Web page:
Don’t discard any of the parts. Purchase a replacement feeder motor, making sure it is compatible with your printer model. You can either take it to a shop to be replaced professionally or look up instructions on how to replace the motor yourself.
3. The Stepper Driver Is Damaged
The stepper driver is the circuit that provides power to the stepper motor. If the stepper driver is damaged, voltage and current can fluctuate, which throws off the rhythm of the printer. One of the first indicators of possible problems is odd stepper motor movement.
Check the Wiring
One of the first ways to determine if there is a problem with the stepper driver is to check the wiring. Start by removing filament and setting your printer to do a cold extrusion. Then you can carefully test the wiring connection. If you wiggle a wire and the motor skips or acts erratic, you may have found a wiring issue.
Check the Motor Temperature
Overheating is a common problem for stepper motors. If too much voltage goes into the motor, it may run hot. When that happens, it may slow or shut down altogether. Check the stepper driver to ensure there is no problem with the power flowing to the motor. If the problem is the driver, you can take the printer to a professional to get it fixed or buy the parts yourself.
4. You Have Incorrectly Input the Slicer Settings
The slicer is the part of the 3D printer that packages the project data and sends it to the printer for printing. There is a careful dance between the slicer settings, printer equipment, and the delivered data. If the slicer settings don’t match the printer equipment, they can throw off the printing speed.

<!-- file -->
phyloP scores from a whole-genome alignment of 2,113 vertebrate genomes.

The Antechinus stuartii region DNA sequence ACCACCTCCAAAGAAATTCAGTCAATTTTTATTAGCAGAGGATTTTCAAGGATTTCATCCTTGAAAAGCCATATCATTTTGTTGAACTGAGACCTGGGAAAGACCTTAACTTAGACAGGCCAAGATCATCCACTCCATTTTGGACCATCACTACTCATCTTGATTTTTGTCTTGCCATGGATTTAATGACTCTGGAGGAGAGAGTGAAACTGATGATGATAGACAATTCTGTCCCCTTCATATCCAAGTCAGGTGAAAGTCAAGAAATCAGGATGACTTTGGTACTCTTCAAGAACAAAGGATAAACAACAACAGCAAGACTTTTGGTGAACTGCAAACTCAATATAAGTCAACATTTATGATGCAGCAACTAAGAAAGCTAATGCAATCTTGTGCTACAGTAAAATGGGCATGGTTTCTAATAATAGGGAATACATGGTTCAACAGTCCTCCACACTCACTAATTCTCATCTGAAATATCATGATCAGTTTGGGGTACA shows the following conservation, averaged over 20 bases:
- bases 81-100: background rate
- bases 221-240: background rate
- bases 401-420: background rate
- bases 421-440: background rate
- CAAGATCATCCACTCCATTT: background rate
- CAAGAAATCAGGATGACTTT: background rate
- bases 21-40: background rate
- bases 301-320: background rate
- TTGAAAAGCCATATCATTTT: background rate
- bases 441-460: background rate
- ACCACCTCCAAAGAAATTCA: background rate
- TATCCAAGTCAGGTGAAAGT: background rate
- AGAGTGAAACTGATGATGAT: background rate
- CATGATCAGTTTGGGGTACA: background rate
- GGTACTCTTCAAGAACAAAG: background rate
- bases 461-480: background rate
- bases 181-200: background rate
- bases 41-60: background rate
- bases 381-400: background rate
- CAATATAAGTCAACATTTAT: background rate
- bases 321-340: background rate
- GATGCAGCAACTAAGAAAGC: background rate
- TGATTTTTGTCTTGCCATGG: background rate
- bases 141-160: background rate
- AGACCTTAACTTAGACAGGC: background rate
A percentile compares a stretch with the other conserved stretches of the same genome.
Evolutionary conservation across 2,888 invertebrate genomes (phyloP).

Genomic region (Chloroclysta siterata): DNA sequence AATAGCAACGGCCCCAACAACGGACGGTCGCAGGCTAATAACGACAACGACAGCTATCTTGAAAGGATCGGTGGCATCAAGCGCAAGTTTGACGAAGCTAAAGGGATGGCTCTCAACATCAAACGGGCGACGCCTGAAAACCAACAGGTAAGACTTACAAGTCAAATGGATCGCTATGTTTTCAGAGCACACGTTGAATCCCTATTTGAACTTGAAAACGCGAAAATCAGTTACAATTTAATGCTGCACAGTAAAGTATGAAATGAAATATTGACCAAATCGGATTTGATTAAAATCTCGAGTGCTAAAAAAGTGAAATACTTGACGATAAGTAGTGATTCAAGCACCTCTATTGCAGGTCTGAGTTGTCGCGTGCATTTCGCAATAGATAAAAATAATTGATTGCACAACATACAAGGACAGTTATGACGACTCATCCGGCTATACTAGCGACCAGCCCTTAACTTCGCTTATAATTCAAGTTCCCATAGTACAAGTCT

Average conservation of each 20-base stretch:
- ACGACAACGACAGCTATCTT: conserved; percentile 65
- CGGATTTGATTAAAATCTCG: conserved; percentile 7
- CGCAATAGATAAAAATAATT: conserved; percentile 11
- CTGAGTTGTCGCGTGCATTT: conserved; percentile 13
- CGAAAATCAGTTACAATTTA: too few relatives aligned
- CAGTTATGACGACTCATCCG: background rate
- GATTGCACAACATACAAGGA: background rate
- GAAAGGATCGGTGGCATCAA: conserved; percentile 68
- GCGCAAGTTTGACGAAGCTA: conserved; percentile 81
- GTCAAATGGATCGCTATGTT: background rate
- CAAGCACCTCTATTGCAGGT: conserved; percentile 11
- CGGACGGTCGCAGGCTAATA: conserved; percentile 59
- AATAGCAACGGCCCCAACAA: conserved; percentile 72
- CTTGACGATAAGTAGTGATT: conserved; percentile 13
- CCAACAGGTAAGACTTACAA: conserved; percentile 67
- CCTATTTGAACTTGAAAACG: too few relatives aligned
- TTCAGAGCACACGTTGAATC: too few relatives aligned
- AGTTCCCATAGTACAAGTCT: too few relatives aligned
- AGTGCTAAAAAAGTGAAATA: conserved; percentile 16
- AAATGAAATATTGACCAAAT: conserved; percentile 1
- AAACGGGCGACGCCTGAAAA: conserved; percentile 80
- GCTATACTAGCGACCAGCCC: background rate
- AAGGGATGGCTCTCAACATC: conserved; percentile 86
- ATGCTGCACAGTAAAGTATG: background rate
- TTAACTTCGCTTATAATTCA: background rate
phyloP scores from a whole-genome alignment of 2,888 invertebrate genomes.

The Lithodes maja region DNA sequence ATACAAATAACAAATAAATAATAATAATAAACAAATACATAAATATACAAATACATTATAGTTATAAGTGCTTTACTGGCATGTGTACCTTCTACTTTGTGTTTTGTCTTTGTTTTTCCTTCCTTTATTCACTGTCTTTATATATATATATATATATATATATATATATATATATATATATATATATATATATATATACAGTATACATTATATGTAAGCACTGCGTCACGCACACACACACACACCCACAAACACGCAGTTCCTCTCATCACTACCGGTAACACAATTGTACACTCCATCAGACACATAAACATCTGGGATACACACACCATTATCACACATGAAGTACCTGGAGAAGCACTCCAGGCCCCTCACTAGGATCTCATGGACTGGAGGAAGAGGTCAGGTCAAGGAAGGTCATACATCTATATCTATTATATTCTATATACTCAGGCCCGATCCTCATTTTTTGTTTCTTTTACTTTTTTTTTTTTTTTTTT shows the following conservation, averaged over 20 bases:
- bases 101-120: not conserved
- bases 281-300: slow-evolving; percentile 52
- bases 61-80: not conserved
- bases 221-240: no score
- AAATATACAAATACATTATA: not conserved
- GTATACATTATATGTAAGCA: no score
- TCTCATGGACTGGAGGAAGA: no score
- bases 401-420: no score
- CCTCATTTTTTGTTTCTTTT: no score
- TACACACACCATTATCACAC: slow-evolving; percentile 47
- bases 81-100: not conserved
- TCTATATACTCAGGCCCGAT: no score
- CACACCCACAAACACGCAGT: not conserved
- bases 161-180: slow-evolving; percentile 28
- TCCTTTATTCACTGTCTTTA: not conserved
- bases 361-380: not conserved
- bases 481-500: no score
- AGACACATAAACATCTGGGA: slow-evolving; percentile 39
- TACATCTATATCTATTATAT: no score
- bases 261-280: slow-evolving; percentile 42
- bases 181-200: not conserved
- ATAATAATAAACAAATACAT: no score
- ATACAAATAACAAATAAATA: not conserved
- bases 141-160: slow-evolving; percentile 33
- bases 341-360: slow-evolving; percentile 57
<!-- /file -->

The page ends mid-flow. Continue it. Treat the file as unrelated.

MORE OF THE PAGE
Use the Appropriate Slicer Settings
Check your slicer settings to see if they are appropriate for the project you are trying to complete. If they aren’t, adjust them accordingly. Be sure to tune the settings to the specific printer equipment you are using.
5. The Nozzle Is Too Close to the Bed of the Printer
If your printer doesn’t print the first couple of layers but begins printing as the bed lowers, a backed-up extruder could be your problem. The melted filament can get stuck in the extruder if the bed is too close. There are a couple of things you can do to remedy this problem.
You can find the Z-settings (or Z-axis settings) in your G-code settings. Manipulating the Z-axis of the printer can help make minor adjustments to your printing without changing the hardware. Make the adjustments gradually until the filament is flowing smoothly.
Adjust the Printer Bed
You can also adjust the printer bed manually. Keep in mind that you should level the bed just enough so the filament can adhere to the bed without feeding back into the nozzle. A good suggestion is to adjust the bed to the point where an ordinary sheet of computer paper can fit between the nozzle and the bed with only a little resistance.
6. The Extruder Gear Is Not Holding On to the Filament
This problem is multi-faceted since there are many reasons the extruder gear may not be holding on to the filament. The most common problem is that the extruder gear is too compact and cannot hold on to the filament. Alternatively, the Bowden tube may be too tight, and the filament is getting stuck on its way from the extruder to the hot end.